Why Deep Sky Eye ?

IMG_3629.JPG

My name is Tim Doucette.  I am legally blind, meaning I only have about 10% of my eyesight.  I was blind for the first year of my life due to cataracts (a clouding of the lens of the eye).  Seems the first six months of a baby's life is when the eyes develop. Missed the boat on that one :)

The easiest way to explain it to the techies is:  If your eye is a 10 megapixel camera, mine only has the resolution of a 1 megapixel camera.  Give me enough magnification (telesope) and I will see what you see, in fact in some cases better.

 Example of a higher megapixel image vs a lower megapixel, notice the lack of detail

Example of a higher megapixel image vs a lower megapixel, notice the lack of detail

alextelescope_small.jpg

Why?  In the 70's cataract surgery involved removing the lens of the eyes, which not only provides magnification but filters out certain wavelengths of light such as Utraviolet & Infra-red.  Oh and did I mention that my eyes are for the most part permenantly dialated?  So yes, I have super night vision and I have to wear sunglasses most of time, exept at night of course. Many 'Deep Sky' objects emmit tiny amounts of this light, which is filtered out by the lena of the eye. Ain't got one of those. Missed the boat again you say?  Not really.  My retina seems to be extra sensitive to light and hence I'm able to see faint 'Deep Sky' objects which most people cannot, hence 'Deep Sky Eye'. How much? That's a project for another day.

eye.gif

Time and Space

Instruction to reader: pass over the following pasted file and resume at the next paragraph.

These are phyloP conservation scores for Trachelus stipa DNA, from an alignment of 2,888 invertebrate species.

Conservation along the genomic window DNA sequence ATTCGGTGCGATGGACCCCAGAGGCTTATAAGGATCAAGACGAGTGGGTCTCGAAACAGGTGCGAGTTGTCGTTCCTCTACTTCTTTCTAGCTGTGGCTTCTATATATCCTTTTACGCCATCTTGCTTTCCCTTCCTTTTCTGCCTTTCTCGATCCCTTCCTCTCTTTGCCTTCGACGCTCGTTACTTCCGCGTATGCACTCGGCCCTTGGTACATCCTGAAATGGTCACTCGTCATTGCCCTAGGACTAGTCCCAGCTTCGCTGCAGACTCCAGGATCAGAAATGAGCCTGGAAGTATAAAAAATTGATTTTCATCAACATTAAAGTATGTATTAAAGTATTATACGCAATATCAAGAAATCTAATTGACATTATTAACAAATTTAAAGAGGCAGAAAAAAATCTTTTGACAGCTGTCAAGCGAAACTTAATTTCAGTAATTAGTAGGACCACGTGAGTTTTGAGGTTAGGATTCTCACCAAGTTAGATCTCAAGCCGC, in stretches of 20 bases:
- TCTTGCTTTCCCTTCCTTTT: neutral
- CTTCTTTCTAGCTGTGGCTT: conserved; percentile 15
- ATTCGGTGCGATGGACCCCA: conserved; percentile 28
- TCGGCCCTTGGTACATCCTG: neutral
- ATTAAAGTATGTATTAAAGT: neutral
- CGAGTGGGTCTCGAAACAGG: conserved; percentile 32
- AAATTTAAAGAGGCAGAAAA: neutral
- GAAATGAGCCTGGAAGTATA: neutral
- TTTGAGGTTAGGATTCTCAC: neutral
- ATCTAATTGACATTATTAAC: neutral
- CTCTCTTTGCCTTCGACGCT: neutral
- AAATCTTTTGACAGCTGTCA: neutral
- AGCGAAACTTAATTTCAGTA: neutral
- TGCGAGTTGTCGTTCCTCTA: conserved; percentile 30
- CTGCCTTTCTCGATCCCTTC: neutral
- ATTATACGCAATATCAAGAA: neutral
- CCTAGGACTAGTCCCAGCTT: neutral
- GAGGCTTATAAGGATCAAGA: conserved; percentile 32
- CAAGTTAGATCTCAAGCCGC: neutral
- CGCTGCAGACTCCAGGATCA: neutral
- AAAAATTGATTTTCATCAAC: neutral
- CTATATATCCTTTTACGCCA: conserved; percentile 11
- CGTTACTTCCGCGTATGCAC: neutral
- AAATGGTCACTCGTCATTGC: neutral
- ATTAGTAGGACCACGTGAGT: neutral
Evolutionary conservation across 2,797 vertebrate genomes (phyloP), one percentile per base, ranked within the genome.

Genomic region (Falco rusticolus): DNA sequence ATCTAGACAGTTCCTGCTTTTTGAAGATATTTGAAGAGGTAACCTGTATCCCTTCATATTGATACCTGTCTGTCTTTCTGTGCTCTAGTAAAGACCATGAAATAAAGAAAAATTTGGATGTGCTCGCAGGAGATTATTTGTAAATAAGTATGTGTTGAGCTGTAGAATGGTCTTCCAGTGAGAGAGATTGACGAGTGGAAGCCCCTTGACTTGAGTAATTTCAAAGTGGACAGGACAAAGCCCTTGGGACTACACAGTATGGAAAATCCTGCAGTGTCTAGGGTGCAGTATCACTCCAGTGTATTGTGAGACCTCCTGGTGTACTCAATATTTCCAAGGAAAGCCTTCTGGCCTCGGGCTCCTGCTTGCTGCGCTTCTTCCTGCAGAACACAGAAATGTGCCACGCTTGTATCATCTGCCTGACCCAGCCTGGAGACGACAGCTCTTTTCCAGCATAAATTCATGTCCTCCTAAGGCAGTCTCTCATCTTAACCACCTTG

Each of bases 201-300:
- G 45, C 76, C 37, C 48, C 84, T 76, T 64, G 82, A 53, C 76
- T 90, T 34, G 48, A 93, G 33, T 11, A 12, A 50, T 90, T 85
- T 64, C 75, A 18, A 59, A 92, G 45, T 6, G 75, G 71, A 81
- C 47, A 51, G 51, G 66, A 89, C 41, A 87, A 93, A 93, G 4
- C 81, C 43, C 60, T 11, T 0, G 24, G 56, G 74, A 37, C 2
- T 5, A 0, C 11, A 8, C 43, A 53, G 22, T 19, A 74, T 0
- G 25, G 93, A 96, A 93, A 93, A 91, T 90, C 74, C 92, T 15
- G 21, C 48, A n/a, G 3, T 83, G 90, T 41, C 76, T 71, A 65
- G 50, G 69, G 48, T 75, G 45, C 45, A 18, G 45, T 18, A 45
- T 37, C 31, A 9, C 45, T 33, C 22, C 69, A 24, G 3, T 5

I have been fascinated with space for as long as I can remember. On my 12th birthday my parents bought me my first telescope. I was amazed when looking at the moon and was hoping someday to buy a camera adapter to be able to take photos, but the camera adapter had gone out of production by the time I went to order it.  A small dream put on the shelf for awhile.

tasco.gif

Even though I could only see a few bright sky objects, I still enjoyed gazing at the moon.

Little did I realize I lived in probably one of the darkest sky sites in North America, Quinan, Nova Scotia.

 

quinanlp.gif

A small village in no man's land, 30 minutes from Yarmouth. Unfortunatly due to my eye condition, I was only able to see a few bright sky objects.

 

The curtain is lifted !

In the early 90's I had undergone surgery to cleanup scar tissue and remove the remaining parts of the lenses of my eyes, because my vision was getting worse.  My left eye was done first.  I can still remember when I got home at night, I stepped out of the car looked up at the sky, opened my eyes and said, "I think I'm having a detached retina".  After a minute, I realized that was the 'Mily Way Galaxy !!".

milkyway_blur.jpg
milkyway.jpg

 

My life, My Starry Wife !

Putting Astronomy asside for nearly 15 years, in the summer of 2002 my wife wanted to buy me a 4.5 inch reflector telescope to view the opposition of Mars.  She had been after me for years to find a hobby.  Little did she know she would be opening Pandor's Box! $300 turned into ~$.

 

wife.jpg

The Observatory !

I have been doing astrophotography now since 2004.  It is has been evolving and continues to evolve.  After hitting 100 entries in my journal, I realized it was time for a more permanent setup.  The POD (Personal Observatory Dome) by SkyShed was my original choice. I would have to wait just over a year from the time of ordering it, to receiving it.  A few weeks before delivery a friend of mine offered to sell me his Explora-Dome observatory already pre-built.  It was a deal too good to pass up.

12-final.jpg

UPDATE: 2015 Deep Sky Eye 2.0

My family and I have recently moved to Quinan, NS where we have started an Astrotourism business. Follow our blog for more information.